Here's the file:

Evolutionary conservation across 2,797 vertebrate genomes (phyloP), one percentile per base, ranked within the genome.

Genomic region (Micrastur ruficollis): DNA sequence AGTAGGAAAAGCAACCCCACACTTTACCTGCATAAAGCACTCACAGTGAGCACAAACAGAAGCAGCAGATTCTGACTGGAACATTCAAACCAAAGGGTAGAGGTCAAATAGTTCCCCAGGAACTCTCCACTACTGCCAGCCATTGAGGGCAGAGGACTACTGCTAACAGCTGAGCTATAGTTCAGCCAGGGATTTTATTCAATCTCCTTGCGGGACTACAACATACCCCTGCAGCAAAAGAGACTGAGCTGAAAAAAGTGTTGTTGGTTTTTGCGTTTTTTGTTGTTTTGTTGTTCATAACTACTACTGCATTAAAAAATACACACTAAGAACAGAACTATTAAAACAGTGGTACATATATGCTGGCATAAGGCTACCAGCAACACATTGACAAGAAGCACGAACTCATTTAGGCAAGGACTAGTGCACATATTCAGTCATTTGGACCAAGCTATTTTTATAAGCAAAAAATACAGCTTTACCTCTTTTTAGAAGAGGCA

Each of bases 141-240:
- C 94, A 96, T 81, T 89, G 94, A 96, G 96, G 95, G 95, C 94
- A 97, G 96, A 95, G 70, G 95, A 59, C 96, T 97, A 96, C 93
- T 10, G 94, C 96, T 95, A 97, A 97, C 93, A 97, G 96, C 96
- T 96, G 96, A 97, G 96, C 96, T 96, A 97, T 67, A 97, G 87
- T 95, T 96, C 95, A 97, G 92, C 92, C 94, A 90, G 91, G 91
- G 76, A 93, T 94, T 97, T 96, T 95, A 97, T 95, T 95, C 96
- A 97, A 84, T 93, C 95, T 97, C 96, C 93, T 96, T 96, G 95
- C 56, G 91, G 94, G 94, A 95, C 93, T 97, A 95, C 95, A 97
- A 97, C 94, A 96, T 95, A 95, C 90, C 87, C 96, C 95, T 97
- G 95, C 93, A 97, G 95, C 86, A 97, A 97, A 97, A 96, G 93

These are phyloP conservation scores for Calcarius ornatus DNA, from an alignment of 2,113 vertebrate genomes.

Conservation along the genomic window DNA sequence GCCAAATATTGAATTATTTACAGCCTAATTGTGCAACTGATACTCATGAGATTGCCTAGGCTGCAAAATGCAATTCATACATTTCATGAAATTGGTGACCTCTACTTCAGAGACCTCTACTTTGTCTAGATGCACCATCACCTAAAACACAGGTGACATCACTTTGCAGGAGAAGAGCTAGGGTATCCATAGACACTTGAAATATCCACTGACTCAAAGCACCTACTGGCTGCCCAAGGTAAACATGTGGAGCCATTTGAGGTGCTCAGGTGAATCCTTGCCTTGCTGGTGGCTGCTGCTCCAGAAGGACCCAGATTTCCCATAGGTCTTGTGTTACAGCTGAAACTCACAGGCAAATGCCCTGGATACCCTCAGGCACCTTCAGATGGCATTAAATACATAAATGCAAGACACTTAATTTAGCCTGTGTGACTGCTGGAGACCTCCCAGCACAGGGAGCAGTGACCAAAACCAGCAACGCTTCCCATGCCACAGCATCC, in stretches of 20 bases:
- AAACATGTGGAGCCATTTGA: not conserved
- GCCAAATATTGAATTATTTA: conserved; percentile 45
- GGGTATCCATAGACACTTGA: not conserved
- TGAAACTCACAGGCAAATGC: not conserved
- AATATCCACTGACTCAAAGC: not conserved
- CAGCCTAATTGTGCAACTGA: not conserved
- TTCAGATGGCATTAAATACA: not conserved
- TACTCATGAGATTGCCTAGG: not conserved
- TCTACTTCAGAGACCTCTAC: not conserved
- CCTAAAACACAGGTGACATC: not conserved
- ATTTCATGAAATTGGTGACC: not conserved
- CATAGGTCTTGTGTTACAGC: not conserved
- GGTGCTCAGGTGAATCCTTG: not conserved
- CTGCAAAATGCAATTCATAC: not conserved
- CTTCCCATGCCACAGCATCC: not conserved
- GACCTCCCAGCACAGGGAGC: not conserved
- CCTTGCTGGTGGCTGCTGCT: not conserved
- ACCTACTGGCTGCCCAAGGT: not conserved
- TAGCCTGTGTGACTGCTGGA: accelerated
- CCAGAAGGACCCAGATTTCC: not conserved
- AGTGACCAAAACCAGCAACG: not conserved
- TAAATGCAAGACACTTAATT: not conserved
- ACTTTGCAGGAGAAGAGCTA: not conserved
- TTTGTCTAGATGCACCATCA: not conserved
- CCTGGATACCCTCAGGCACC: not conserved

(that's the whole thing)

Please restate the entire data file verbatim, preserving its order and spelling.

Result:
Evolutionary conservation across 2,797 vertebrate genomes (phyloP), one percentile per base, ranked within the genome.

Genomic region (Micrastur ruficollis): DNA sequence AGTAGGAAAAGCAACCCCACACTTTACCTGCATAAAGCACTCACAGTGAGCACAAACAGAAGCAGCAGATTCTGACTGGAACATTCAAACCAAAGGGTAGAGGTCAAATAGTTCCCCAGGAACTCTCCACTACTGCCAGCCATTGAGGGCAGAGGACTACTGCTAACAGCTGAGCTATAGTTCAGCCAGGGATTTTATTCAATCTCCTTGCGGGACTACAACATACCCCTGCAGCAAAAGAGACTGAGCTGAAAAAAGTGTTGTTGGTTTTTGCGTTTTTTGTTGTTTTGTTGTTCATAACTACTACTGCATTAAAAAATACACACTAAGAACAGAACTATTAAAACAGTGGTACATATATGCTGGCATAAGGCTACCAGCAACACATTGACAAGAAGCACGAACTCATTTAGGCAAGGACTAGTGCACATATTCAGTCATTTGGACCAAGCTATTTTTATAAGCAAAAAATACAGCTTTACCTCTTTTTAGAAGAGGCA

Each of bases 141-240:
- C 94, A 96, T 81, T 89, G 94, A 96, G 96, G 95, G 95, C 94
- A 97, G 96, A 95, G 70, G 95, A 59, C 96, T 97, A 96, C 93
- T 10, G 94, C 96, T 95, A 97, A 97, C 93, A 97, G 96, C 96
- T 96, G 96, A 97, G 96, C 96, T 96, A 97, T 67, A 97, G 87
- T 95, T 96, C 95, A 97, G 92, C 92, C 94, A 90, G 91, G 91
- G 76, A 93, T 94, T 97, T 96, T 95, A 97, T 95, T 95, C 96
- A 97, A 84, T 93, C 95, T 97, C 96, C 93, T 96, T 96, G 95
- C 56, G 91, G 94, G 94, A 95, C 93, T 97, A 95, C 95, A 97
- A 97, C 94, A 96, T 95, A 95, C 90, C 87, C 96, C 95, T 97
- G 95, C 93, A 97, G 95, C 86, A 97, A 97, A 97, A 96, G 93

These are phyloP conservation scores for Calcarius ornatus DNA, from an alignment of 2,113 vertebrate genomes.

Conservation along the genomic window DNA sequence GCCAAATATTGAATTATTTACAGCCTAATTGTGCAACTGATACTCATGAGATTGCCTAGGCTGCAAAATGCAATTCATACATTTCATGAAATTGGTGACCTCTACTTCAGAGACCTCTACTTTGTCTAGATGCACCATCACCTAAAACACAGGTGACATCACTTTGCAGGAGAAGAGCTAGGGTATCCATAGACACTTGAAATATCCACTGACTCAAAGCACCTACTGGCTGCCCAAGGTAAACATGTGGAGCCATTTGAGGTGCTCAGGTGAATCCTTGCCTTGCTGGTGGCTGCTGCTCCAGAAGGACCCAGATTTCCCATAGGTCTTGTGTTACAGCTGAAACTCACAGGCAAATGCCCTGGATACCCTCAGGCACCTTCAGATGGCATTAAATACATAAATGCAAGACACTTAATTTAGCCTGTGTGACTGCTGGAGACCTCCCAGCACAGGGAGCAGTGACCAAAACCAGCAACGCTTCCCATGCCACAGCATCC, in stretches of 20 bases:
- AAACATGTGGAGCCATTTGA: not conserved
- GCCAAATATTGAATTATTTA: conserved; percentile 45
- GGGTATCCATAGACACTTGA: not conserved
- TGAAACTCACAGGCAAATGC: not conserved
- AATATCCACTGACTCAAAGC: not conserved
- CAGCCTAATTGTGCAACTGA: not conserved
- TTCAGATGGCATTAAATACA: not conserved
- TACTCATGAGATTGCCTAGG: not conserved
- TCTACTTCAGAGACCTCTAC: not conserved
- CCTAAAACACAGGTGACATC: not conserved
- ATTTCATGAAATTGGTGACC: not conserved
- CATAGGTCTTGTGTTACAGC: not conserved
- GGTGCTCAGGTGAATCCTTG: not conserved
- CTGCAAAATGCAATTCATAC: not conserved
- CTTCCCATGCCACAGCATCC: not conserved
- GACCTCCCAGCACAGGGAGC: not conserved
- CCTTGCTGGTGGCTGCTGCT: not conserved
- ACCTACTGGCTGCCCAAGGT: not conserved
- TAGCCTGTGTGACTGCTGGA: accelerated
- CCAGAAGGACCCAGATTTCC: not conserved
- AGTGACCAAAACCAGCAACG: not conserved
- TAAATGCAAGACACTTAATT: not conserved
- ACTTTGCAGGAGAAGAGCTA: not conserved
- TTTGTCTAGATGCACCATCA: not conserved
- CCTGGATACCCTCAGGCACC: not conserved